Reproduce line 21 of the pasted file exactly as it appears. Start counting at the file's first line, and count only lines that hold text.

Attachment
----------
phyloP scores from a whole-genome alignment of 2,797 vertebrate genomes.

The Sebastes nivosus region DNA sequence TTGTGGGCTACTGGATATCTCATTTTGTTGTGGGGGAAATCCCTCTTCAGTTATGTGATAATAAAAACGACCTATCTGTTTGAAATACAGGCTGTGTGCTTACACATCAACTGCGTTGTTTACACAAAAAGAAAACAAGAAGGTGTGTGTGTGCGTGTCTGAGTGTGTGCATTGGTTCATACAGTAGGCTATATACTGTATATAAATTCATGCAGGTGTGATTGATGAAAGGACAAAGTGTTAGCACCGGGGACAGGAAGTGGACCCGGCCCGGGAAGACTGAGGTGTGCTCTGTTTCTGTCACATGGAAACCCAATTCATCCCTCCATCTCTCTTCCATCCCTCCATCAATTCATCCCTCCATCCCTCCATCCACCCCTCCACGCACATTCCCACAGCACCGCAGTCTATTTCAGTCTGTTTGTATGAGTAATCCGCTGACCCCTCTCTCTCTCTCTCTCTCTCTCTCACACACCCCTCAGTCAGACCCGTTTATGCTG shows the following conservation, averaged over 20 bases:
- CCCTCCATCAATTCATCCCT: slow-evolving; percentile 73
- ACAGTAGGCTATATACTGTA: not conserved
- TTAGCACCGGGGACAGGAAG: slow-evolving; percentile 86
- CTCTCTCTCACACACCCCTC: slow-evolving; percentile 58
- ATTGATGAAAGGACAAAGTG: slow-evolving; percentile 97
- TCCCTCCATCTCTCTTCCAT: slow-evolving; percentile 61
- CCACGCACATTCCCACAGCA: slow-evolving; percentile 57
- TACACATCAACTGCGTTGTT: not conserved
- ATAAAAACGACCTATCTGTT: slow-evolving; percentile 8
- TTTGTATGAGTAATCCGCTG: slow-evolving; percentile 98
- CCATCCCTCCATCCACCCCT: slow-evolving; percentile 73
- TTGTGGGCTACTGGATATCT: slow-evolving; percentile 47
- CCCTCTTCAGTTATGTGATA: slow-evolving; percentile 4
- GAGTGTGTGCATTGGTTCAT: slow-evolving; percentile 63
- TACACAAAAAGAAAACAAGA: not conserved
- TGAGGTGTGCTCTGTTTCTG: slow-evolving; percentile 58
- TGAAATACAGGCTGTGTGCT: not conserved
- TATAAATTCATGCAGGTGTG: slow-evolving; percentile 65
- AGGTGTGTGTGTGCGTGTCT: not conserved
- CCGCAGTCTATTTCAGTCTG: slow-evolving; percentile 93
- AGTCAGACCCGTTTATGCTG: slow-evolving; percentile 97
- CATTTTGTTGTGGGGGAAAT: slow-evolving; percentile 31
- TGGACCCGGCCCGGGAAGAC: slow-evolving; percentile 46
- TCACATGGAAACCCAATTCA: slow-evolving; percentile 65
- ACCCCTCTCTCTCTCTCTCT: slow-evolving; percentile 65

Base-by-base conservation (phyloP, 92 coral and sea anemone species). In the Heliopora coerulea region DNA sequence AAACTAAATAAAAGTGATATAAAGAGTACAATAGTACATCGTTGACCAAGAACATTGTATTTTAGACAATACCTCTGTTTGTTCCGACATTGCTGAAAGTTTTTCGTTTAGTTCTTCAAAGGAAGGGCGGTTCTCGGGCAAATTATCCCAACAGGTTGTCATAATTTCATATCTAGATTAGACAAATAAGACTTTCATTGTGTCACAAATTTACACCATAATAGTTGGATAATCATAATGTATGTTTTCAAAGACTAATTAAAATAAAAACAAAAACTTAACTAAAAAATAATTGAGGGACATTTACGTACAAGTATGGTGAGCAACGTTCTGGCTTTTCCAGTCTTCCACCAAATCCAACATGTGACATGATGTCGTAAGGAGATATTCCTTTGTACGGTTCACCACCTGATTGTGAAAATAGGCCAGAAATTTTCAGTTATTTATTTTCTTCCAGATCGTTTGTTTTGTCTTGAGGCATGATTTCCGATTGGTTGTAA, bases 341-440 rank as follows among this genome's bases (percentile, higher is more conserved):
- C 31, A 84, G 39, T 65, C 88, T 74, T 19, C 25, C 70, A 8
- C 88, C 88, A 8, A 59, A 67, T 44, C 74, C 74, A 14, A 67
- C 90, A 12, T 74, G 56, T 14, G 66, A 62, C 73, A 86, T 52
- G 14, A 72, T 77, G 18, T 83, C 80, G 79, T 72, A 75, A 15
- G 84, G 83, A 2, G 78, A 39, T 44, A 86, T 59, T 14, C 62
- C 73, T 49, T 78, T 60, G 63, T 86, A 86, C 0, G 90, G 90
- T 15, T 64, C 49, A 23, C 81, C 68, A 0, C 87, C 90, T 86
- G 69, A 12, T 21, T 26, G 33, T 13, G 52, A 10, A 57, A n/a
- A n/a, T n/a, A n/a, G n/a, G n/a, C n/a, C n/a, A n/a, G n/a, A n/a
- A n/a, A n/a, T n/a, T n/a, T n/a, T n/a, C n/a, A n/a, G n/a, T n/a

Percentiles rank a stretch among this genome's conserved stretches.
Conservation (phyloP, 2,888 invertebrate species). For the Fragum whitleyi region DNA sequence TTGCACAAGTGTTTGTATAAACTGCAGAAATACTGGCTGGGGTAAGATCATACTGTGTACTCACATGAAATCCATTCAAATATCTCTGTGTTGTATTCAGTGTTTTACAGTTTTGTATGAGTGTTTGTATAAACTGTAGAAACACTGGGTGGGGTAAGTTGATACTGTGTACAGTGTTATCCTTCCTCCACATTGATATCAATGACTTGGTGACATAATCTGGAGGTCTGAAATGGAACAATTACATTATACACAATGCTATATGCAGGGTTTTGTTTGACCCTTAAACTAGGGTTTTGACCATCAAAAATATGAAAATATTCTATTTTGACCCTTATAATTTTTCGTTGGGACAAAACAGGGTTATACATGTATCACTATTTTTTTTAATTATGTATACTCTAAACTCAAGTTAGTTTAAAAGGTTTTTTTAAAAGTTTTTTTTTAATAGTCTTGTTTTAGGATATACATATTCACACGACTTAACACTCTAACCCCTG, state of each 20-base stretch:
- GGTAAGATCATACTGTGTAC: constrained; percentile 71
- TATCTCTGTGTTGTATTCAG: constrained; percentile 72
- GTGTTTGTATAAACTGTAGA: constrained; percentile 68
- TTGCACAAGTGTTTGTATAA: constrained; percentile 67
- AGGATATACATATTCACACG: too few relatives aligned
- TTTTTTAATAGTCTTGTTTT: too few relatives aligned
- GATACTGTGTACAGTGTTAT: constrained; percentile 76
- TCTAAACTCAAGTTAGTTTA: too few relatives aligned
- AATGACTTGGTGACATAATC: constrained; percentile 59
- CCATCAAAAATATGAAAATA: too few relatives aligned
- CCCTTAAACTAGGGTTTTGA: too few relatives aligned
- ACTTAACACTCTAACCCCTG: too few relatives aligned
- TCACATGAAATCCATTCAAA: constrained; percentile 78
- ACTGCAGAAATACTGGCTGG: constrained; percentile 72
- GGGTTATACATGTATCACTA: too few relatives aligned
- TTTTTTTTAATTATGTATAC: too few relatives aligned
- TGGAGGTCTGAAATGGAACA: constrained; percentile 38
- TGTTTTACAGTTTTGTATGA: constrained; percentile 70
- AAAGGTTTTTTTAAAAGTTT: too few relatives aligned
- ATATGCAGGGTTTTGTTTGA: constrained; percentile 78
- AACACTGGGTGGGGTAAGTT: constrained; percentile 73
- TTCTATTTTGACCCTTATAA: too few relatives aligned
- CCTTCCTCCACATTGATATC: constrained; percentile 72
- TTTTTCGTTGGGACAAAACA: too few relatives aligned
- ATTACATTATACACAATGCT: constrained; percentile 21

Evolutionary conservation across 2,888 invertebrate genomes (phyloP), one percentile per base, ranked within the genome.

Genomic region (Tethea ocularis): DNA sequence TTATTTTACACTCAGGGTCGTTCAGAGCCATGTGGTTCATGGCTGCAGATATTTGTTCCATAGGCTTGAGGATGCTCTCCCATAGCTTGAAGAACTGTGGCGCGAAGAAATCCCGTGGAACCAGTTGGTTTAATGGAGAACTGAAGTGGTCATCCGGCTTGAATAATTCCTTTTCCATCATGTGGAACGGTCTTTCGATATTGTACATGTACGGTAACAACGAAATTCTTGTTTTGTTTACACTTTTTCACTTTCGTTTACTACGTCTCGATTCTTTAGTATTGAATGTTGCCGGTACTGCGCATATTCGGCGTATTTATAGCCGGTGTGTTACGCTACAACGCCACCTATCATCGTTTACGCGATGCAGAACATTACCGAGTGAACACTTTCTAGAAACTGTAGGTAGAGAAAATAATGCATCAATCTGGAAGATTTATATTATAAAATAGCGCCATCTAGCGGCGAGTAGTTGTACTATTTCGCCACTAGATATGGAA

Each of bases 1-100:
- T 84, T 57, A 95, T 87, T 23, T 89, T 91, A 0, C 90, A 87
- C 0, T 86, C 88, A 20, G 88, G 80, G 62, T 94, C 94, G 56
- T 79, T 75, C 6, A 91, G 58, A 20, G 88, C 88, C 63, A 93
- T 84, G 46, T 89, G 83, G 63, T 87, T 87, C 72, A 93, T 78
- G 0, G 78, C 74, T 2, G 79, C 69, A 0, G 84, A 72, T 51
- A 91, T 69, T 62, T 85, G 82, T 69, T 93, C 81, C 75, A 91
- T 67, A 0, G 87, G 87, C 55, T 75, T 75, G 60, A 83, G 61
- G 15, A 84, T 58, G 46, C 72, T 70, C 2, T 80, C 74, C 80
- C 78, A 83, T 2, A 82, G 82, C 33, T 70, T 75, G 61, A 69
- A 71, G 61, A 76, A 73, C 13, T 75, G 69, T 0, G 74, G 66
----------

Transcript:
- AGGTGTGTGTGTGCGTGTCT: not conserved